A bad hire can be more than just a bad experience. We, along with plenty of other employers, know that bad hires can drive down productivity, put a strain on morale, and hurt client relationships. A recent survey even states that 27% of U.S. employers reported a single bad hire cost their company more than $50,000. Why do bad hires happen, and how can you avoid them?

We’ve been wondering the same question lately, so we polled our hiring managers and recruiters for help. Together, we were able to come up with three common mistakes to avoid:


The job description was too vague.

Everyone is guilty of taking a shortcut to get something done quickly. Our recruiters shared that they often see the same job description – likely a template available online – passed around from company to company.

A template isn’t a bad starting point, but it is a bad end-point. Here’s what we’ve found can make a template your own:

  • Being explicit with job requirements. For example, instead of writing, “professional accounting experience”, write “Experience analyzing large data sets and creating reports”.
  • Clarifying expectations. For example, do your employees work 40-hour weeks, or more? What does a successful hire look like to you?

We’ve found that the more specific the job description, the better quality of the potential hire. It’s beneficial to spend the time up front customizing the posting instead of wasting time interviewing the wrong candidates.

We were looking for a unicorn, not a human.

The flipside of the too-vague mistake is the too-specific mistake. Here’s an exercise that helped us refine our job descriptions:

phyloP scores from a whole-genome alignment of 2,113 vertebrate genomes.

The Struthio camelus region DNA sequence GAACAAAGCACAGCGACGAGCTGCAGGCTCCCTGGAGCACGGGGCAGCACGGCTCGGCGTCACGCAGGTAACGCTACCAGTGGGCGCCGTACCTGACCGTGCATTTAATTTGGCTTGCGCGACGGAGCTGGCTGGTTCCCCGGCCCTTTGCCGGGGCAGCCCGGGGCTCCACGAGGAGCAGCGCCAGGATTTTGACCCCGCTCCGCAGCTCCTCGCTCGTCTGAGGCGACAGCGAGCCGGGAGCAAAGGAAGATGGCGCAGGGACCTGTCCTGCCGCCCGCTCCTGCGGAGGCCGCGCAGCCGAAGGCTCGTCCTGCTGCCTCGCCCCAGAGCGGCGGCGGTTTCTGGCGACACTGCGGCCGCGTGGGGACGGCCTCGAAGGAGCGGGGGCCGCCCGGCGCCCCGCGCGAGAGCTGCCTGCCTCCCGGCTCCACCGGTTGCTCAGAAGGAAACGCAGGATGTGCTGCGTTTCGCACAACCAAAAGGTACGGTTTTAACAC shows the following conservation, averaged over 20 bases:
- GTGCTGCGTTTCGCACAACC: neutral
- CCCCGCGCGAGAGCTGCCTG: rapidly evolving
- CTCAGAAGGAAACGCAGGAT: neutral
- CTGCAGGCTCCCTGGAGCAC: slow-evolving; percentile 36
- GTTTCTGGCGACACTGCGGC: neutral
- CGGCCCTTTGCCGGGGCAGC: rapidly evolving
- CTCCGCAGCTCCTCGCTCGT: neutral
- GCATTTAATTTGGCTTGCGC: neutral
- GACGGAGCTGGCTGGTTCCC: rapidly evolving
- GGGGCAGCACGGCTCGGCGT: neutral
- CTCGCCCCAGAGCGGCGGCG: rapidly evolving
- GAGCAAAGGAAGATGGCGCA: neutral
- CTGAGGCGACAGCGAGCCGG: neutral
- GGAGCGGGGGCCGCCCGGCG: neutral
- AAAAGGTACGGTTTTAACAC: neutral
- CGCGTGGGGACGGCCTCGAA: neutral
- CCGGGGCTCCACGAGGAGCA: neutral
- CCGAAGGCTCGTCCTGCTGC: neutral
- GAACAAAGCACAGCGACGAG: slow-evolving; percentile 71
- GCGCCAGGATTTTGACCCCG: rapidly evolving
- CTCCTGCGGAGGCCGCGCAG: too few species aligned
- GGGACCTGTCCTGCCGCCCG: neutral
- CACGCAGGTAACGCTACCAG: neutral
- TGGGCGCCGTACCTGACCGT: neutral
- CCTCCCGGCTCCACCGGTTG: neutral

Create a wish list for the new hire. How long is the list? Can you picture the person that fits your description?

We did this exercise with our hiring managers and saw two results:

  • If they couldn’t picture a person, they were picturing a unicorn (i.e. something that doesn’t exist).
  • If they could picture a person, more often than not, that person was over-qualified for the role.

A job description should be realistic, not aspirational. One recruiter put it this way: “Your job description should only contain foundational skills, not those you can train.”

We didn’t tell candidates why they should care about us or the role.

What does the “right” candidate look for in a job? Your right candidate will probably be looking for a company that shares their values, and can advance their career. 

Like a product or a service, your company is often something you need to pitch to a potential hire. We try to ask ourselves:

  • What are our values?
  • How will this new hire impact our company?
  • Why should a hire say yes to us, and no to another offer?

We’ve discovered that clearly explaining the value we bring to a hire is a sure way to interest the right people. Describing the role as an opportunity, not just a position, makes it easier for a recruiter to sell the role to potential hires, too.

Are you looking for help finding the right candidates?

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